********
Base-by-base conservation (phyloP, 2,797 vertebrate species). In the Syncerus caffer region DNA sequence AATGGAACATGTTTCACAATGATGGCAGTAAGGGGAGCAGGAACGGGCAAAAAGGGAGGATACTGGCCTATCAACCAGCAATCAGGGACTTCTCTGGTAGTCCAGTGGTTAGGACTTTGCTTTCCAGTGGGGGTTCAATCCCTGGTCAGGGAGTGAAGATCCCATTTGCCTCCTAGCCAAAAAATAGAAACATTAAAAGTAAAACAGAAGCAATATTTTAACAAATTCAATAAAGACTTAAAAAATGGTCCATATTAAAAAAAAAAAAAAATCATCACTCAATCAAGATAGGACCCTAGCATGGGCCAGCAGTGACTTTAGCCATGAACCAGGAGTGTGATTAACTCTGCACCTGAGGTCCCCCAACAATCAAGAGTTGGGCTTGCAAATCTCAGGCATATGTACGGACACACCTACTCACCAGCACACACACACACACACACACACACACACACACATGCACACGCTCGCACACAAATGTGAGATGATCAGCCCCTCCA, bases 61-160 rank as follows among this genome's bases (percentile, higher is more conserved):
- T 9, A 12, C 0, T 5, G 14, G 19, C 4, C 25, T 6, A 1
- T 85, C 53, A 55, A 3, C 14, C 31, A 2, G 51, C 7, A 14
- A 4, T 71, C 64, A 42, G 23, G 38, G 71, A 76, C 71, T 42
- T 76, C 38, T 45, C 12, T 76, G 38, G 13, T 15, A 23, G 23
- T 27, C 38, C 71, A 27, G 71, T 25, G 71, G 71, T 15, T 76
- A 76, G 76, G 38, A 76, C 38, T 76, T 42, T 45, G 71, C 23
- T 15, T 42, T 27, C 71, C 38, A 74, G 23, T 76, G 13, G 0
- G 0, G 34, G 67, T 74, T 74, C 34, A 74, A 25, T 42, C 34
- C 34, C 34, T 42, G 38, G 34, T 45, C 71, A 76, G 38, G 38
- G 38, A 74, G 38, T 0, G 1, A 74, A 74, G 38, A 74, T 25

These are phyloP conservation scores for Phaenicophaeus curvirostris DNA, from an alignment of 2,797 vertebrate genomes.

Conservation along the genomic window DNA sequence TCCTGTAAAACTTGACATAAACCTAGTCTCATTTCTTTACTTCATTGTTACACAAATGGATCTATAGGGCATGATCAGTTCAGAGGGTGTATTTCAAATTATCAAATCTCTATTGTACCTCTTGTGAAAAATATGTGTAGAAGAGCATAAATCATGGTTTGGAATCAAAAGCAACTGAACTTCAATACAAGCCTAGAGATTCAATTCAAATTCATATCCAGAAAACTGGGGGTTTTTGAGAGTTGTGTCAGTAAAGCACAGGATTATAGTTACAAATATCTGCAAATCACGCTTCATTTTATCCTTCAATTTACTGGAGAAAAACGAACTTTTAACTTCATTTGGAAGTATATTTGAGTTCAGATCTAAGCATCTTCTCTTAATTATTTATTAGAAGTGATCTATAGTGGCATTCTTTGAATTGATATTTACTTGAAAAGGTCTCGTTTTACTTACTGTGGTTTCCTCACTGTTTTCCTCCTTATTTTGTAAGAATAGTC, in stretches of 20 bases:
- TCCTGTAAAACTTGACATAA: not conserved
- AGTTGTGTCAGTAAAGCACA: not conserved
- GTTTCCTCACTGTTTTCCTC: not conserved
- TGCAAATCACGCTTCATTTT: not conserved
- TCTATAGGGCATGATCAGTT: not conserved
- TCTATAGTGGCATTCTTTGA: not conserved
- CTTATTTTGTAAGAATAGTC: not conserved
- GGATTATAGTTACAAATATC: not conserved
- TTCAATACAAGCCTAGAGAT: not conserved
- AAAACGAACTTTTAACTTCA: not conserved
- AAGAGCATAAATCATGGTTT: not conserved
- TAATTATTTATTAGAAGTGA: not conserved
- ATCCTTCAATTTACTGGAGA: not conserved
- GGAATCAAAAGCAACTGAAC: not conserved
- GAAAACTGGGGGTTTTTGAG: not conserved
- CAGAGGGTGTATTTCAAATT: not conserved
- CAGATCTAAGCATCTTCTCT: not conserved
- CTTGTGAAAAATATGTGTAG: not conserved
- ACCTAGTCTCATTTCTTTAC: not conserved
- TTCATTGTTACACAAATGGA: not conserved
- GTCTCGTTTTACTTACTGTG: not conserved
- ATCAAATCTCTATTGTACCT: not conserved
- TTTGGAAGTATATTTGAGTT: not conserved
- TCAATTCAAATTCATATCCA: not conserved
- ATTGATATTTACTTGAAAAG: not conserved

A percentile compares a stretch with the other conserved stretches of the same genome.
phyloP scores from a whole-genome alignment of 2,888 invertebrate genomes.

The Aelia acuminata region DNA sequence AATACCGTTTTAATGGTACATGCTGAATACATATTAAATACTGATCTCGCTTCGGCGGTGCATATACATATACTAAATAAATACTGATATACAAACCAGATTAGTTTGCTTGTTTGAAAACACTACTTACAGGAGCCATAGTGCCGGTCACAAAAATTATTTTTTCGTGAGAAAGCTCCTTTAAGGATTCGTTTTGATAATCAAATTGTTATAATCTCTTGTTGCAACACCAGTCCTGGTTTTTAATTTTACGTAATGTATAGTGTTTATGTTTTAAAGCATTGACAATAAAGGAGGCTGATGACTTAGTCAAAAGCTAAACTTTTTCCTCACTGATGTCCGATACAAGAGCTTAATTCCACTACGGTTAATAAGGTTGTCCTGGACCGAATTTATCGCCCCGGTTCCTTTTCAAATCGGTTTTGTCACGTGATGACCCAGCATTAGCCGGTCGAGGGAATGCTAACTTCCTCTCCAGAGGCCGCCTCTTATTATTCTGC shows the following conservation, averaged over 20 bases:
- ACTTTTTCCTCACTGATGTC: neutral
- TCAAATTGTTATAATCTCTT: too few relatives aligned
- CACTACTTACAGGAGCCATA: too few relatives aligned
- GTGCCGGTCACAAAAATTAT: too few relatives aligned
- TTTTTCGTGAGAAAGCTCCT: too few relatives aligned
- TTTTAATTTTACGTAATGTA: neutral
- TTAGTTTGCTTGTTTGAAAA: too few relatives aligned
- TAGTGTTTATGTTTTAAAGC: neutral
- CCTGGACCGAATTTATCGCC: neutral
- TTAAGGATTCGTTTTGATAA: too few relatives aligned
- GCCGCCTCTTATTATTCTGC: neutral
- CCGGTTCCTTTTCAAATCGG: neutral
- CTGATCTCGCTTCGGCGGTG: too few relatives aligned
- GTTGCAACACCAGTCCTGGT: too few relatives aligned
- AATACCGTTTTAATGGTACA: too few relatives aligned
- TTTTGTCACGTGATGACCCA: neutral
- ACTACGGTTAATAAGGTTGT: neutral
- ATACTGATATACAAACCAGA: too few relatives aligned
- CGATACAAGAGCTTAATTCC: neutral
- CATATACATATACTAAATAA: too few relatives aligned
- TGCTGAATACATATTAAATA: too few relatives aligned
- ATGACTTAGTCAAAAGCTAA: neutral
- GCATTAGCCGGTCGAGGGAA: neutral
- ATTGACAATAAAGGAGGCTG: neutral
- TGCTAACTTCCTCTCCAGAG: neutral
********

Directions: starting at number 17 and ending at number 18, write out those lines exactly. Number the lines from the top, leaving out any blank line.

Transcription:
- TGCAAATCACGCTTCATTTT: not conserved
- TCTATAGGGCATGATCAGTT: not conserved